David Warner, 1941–2022
David Warner, who died yesterday, was the consummate British thespian of a certain age, something like the character-actor equivalent of Michael Caine: He’d be in just about anything that would hand him a check and he’d always deliver the maximum amount of gravitas his accented intonation would permit.
There are some who describe actors working for money—i.e., doing it for a check—with a sneer, but I assure you, that’s not how I intend it. There’s nothing wrong with performing in kiddie fare like Teenage Mutant Ninja Turtles II: The Secret of the Ooze or schlock like Tron, so long as you take it seriously, so long as you don’t phone it in. And Warner was one of those great Brits who got his start on the stage, performing in the Royal Shakespeare Company: As anyone who has watched Brian Cox fart around with the Broken Lizard gang in Super Troopers, those guys don’t phone it in.
As someone with nerdish tendencies growing up, Warner’s fingerprints were all over my favorite properties, Star Trek. Sure, he was in the terrible Star Trek V: The Final Frontier, but he was also in the great Star Trek VI: The Undiscovered Country, arguably the best of the Trek movies. Chancellor Gorkon’s cultured Klingon of peace was so unlike any of his ridge-browed contemporaries—even more so, perhaps, than Worf (Michael Dorn), who debuted in The Next Generation a few years before The Undiscovered Country’s debut—that he practically put a whole new spin on the race.
That said, Warner’s ultimate turn in Gene Rodenberry’s universe came during the classic two-part episode, “Chain of Command,” in which he played Gul Madred, a vicious Cardassian commander who has captured Captain Jean-Luc Picard (Patrick Stewart) and is given the task of torturing the Starfleet hero until he reveals the Federation’s plans for a minor star system. For a dork of my generation, Stewart spitting “There are four lights!” at a quietly cruel Warner layered under gray face paint has as much resonance as “May the Force be with you,” albeit with a slightly different tone.
Madred was a certain kind of evil—one might describe it as banal, more interested in breaking the spirit of an enemy than achieving a goal—but Warner’s greatest performance was as actual, literal Evil. In 1981’s Time Bandits, Warner portrayed the Supreme Being’s opposite number. It is one of the earliest cinematic experiences I can remember and Warner’s work as Evil is a big reason for that. Both grandiose in temperament and burdened by the idiocy of his followers, Evil is … well, not sympathetic, exactly, but you can understand why he might vacillate between blowing people up in frustration before calmly explaining why, exactly, they’ve asked a good question.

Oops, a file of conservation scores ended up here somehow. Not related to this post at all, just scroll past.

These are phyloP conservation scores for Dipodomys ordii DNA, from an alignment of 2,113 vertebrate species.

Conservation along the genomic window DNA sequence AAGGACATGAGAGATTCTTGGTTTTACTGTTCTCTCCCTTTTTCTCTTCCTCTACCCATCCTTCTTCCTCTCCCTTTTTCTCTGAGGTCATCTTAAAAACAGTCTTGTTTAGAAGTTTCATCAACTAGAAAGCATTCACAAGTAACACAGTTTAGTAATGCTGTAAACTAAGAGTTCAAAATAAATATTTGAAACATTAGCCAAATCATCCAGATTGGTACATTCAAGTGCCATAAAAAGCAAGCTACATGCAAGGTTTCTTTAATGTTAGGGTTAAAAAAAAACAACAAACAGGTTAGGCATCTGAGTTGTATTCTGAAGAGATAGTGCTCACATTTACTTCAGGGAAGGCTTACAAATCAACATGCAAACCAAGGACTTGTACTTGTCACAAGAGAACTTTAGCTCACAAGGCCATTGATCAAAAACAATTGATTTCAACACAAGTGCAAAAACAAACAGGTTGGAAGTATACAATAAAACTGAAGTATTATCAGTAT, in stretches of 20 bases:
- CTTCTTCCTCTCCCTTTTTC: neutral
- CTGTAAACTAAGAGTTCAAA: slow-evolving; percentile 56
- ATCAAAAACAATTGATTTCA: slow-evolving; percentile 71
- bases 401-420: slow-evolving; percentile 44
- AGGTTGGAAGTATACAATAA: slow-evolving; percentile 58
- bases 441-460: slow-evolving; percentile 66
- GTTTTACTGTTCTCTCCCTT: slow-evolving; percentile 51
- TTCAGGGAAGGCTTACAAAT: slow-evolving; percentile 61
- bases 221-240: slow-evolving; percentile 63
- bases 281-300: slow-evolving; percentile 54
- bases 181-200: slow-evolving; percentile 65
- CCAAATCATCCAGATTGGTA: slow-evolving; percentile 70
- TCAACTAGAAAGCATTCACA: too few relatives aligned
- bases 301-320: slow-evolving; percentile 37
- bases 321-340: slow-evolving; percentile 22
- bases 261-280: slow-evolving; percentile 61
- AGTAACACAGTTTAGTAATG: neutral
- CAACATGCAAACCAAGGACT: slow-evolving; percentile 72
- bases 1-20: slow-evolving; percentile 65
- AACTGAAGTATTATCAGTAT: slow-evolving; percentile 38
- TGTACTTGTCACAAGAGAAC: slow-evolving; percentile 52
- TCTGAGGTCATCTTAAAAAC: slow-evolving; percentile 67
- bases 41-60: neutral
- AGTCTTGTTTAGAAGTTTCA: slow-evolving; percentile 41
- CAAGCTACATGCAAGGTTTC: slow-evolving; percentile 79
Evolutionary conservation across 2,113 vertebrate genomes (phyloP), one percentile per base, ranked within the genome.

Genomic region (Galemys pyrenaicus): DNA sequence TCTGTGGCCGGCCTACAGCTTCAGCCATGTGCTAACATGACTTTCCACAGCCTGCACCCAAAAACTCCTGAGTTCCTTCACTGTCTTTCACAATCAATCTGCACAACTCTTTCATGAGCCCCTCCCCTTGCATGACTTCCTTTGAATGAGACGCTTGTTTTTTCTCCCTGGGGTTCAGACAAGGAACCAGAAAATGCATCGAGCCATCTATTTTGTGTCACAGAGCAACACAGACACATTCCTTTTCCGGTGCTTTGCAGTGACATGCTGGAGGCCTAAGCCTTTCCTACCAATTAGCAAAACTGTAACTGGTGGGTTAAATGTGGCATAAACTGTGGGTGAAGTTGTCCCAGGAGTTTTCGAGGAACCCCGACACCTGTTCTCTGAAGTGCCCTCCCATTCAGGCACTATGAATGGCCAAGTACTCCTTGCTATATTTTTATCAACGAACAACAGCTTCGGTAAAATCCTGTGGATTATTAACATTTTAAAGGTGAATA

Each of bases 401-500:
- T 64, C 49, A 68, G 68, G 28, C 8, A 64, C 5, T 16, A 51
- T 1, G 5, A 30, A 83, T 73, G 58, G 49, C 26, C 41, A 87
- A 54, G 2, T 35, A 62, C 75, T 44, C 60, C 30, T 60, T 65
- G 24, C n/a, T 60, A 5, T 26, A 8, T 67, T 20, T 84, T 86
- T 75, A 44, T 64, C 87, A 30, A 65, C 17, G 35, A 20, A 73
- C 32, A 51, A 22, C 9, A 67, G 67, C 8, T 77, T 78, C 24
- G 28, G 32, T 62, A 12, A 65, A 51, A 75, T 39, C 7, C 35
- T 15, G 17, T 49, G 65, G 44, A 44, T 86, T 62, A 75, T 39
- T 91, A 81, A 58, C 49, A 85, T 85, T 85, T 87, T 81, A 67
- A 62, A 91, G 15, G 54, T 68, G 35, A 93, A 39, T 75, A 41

Just watch this clip, I beg you; the vast majority of actors will never get a clip as good as this for their sizzle reel:
It’s the lament of the guy who can’t handle that he’s second fiddle, the wail of the powerfully impotent: “Never talk to me like that again! No one created me!” But the button on this sequence—“That’s a good question.”—is what sells the whole role, how Warner brings it down a notch, how he slides from grandiose to chit-chatty with ease. And while the writing of Evil’s monologue on digital watches and lasers being the key to “understanding” is, obviously, not to be undersold, you can only really appreciate the absurdity of it via Warner’s sneering aside about God making “43 species of parrot” when there are so many things to know about microchips.
The funny thing is: Warner almost didn’t get the part. As director Terry Gilliam noted in Gilliam on Gilliam, the role was initially offered to another consummate British pro (and RSC alumnus), Jonathan Pryce. “He did a heist film instead—for the money—and I think he’s regretted it ever since,” Gilliam said.
Pryce might regret it, but I certainly don’t. There are few matches of performer and role more perfect than Warner in Time Bandits.